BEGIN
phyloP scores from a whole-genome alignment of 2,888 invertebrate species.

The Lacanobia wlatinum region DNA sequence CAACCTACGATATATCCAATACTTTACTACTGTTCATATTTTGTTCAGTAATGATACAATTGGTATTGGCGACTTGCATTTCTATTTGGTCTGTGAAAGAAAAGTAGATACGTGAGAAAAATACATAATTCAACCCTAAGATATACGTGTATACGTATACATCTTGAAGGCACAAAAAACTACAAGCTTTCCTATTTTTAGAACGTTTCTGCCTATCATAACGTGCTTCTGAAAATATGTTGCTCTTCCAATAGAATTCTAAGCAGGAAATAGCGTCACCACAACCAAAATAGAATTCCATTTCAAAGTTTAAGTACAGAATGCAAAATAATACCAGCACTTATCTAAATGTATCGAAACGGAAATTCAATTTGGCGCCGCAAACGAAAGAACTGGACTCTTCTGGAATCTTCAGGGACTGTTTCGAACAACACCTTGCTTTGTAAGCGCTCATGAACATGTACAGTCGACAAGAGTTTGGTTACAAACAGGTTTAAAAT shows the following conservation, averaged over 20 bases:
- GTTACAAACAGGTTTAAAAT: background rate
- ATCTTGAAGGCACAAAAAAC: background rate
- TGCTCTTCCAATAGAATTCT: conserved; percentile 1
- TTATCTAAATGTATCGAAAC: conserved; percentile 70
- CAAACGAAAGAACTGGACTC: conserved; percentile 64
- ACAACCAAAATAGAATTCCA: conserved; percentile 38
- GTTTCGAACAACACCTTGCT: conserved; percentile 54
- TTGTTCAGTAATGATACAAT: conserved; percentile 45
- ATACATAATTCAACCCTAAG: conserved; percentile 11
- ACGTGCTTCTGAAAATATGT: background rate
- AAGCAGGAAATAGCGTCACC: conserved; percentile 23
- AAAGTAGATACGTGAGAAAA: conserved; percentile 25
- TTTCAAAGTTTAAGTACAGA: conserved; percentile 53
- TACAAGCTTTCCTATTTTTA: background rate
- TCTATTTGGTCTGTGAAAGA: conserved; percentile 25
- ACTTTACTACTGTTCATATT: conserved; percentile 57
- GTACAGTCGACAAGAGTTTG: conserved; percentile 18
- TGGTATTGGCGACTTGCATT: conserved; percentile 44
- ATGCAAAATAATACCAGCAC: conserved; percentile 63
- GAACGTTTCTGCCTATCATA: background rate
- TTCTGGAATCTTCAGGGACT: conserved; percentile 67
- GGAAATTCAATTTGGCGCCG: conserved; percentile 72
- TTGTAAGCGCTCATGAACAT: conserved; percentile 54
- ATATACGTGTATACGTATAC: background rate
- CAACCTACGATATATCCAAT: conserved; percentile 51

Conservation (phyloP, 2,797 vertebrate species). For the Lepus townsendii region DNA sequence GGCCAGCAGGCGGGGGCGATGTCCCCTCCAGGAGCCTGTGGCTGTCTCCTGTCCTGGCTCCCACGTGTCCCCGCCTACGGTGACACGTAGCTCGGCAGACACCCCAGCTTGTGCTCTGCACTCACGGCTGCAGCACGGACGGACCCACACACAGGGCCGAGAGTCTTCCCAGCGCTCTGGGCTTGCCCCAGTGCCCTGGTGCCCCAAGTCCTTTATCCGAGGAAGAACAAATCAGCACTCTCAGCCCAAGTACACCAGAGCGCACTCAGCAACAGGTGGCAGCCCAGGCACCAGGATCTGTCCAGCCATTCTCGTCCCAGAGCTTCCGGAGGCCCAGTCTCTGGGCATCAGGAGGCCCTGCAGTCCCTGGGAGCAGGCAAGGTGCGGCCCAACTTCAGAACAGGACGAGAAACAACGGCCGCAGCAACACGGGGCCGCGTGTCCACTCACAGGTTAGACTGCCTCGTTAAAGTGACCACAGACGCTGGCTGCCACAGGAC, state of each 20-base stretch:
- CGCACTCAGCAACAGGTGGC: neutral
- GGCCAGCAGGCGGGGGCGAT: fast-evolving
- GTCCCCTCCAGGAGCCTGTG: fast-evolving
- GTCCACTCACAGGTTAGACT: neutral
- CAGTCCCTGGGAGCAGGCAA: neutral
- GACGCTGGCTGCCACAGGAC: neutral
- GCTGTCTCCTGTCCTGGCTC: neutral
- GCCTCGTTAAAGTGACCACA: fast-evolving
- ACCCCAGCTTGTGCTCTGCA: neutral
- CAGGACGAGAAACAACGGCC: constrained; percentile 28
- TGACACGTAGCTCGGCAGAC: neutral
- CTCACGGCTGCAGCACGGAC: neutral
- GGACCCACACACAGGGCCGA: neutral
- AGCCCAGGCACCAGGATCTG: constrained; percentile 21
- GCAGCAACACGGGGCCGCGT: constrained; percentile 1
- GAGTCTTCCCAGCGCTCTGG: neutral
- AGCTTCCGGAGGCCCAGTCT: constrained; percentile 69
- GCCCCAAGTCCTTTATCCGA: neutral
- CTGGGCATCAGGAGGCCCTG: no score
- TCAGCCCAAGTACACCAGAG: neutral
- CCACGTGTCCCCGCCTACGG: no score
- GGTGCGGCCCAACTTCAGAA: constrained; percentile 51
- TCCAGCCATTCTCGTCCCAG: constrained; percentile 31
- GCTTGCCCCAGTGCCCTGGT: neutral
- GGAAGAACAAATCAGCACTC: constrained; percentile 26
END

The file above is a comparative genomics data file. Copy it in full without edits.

phyloP scores from a whole-genome alignment of 2,888 invertebrate species.

The Lacanobia wlatinum region DNA sequence CAACCTACGATATATCCAATACTTTACTACTGTTCATATTTTGTTCAGTAATGATACAATTGGTATTGGCGACTTGCATTTCTATTTGGTCTGTGAAAGAAAAGTAGATACGTGAGAAAAATACATAATTCAACCCTAAGATATACGTGTATACGTATACATCTTGAAGGCACAAAAAACTACAAGCTTTCCTATTTTTAGAACGTTTCTGCCTATCATAACGTGCTTCTGAAAATATGTTGCTCTTCCAATAGAATTCTAAGCAGGAAATAGCGTCACCACAACCAAAATAGAATTCCATTTCAAAGTTTAAGTACAGAATGCAAAATAATACCAGCACTTATCTAAATGTATCGAAACGGAAATTCAATTTGGCGCCGCAAACGAAAGAACTGGACTCTTCTGGAATCTTCAGGGACTGTTTCGAACAACACCTTGCTTTGTAAGCGCTCATGAACATGTACAGTCGACAAGAGTTTGGTTACAAACAGGTTTAAAAT shows the following conservation, averaged over 20 bases:
- GTTACAAACAGGTTTAAAAT: background rate
- ATCTTGAAGGCACAAAAAAC: background rate
- TGCTCTTCCAATAGAATTCT: conserved; percentile 1
- TTATCTAAATGTATCGAAAC: conserved; percentile 70
- CAAACGAAAGAACTGGACTC: conserved; percentile 64
- ACAACCAAAATAGAATTCCA: conserved; percentile 38
- GTTTCGAACAACACCTTGCT: conserved; percentile 54
- TTGTTCAGTAATGATACAAT: conserved; percentile 45
- ATACATAATTCAACCCTAAG: conserved; percentile 11
- ACGTGCTTCTGAAAATATGT: background rate
- AAGCAGGAAATAGCGTCACC: conserved; percentile 23
- AAAGTAGATACGTGAGAAAA: conserved; percentile 25
- TTTCAAAGTTTAAGTACAGA: conserved; percentile 53
- TACAAGCTTTCCTATTTTTA: background rate
- TCTATTTGGTCTGTGAAAGA: conserved; percentile 25
- ACTTTACTACTGTTCATATT: conserved; percentile 57
- GTACAGTCGACAAGAGTTTG: conserved; percentile 18
- TGGTATTGGCGACTTGCATT: conserved; percentile 44
- ATGCAAAATAATACCAGCAC: conserved; percentile 63
- GAACGTTTCTGCCTATCATA: background rate
- TTCTGGAATCTTCAGGGACT: conserved; percentile 67
- GGAAATTCAATTTGGCGCCG: conserved; percentile 72
- TTGTAAGCGCTCATGAACAT: conserved; percentile 54
- ATATACGTGTATACGTATAC: background rate
- CAACCTACGATATATCCAAT: conserved; percentile 51

Conservation (phyloP, 2,797 vertebrate species). For the Lepus townsendii region DNA sequence GGCCAGCAGGCGGGGGCGATGTCCCCTCCAGGAGCCTGTGGCTGTCTCCTGTCCTGGCTCCCACGTGTCCCCGCCTACGGTGACACGTAGCTCGGCAGACACCCCAGCTTGTGCTCTGCACTCACGGCTGCAGCACGGACGGACCCACACACAGGGCCGAGAGTCTTCCCAGCGCTCTGGGCTTGCCCCAGTGCCCTGGTGCCCCAAGTCCTTTATCCGAGGAAGAACAAATCAGCACTCTCAGCCCAAGTACACCAGAGCGCACTCAGCAACAGGTGGCAGCCCAGGCACCAGGATCTGTCCAGCCATTCTCGTCCCAGAGCTTCCGGAGGCCCAGTCTCTGGGCATCAGGAGGCCCTGCAGTCCCTGGGAGCAGGCAAGGTGCGGCCCAACTTCAGAACAGGACGAGAAACAACGGCCGCAGCAACACGGGGCCGCGTGTCCACTCACAGGTTAGACTGCCTCGTTAAAGTGACCACAGACGCTGGCTGCCACAGGAC, state of each 20-base stretch:
- CGCACTCAGCAACAGGTGGC: neutral
- GGCCAGCAGGCGGGGGCGAT: fast-evolving
- GTCCCCTCCAGGAGCCTGTG: fast-evolving
- GTCCACTCACAGGTTAGACT: neutral
- CAGTCCCTGGGAGCAGGCAA: neutral
- GACGCTGGCTGCCACAGGAC: neutral
- GCTGTCTCCTGTCCTGGCTC: neutral
- GCCTCGTTAAAGTGACCACA: fast-evolving
- ACCCCAGCTTGTGCTCTGCA: neutral
- CAGGACGAGAAACAACGGCC: constrained; percentile 28
- TGACACGTAGCTCGGCAGAC: neutral
- CTCACGGCTGCAGCACGGAC: neutral
- GGACCCACACACAGGGCCGA: neutral
- AGCCCAGGCACCAGGATCTG: constrained; percentile 21
- GCAGCAACACGGGGCCGCGT: constrained; percentile 1
- GAGTCTTCCCAGCGCTCTGG: neutral
- AGCTTCCGGAGGCCCAGTCT: constrained; percentile 69
- GCCCCAAGTCCTTTATCCGA: neutral
- CTGGGCATCAGGAGGCCCTG: no score
- TCAGCCCAAGTACACCAGAG: neutral
- CCACGTGTCCCCGCCTACGG: no score
- GGTGCGGCCCAACTTCAGAA: constrained; percentile 51
- TCCAGCCATTCTCGTCCCAG: constrained; percentile 31
- GCTTGCCCCAGTGCCCTGGT: neutral
- GGAAGAACAAATCAGCACTC: constrained; percentile 26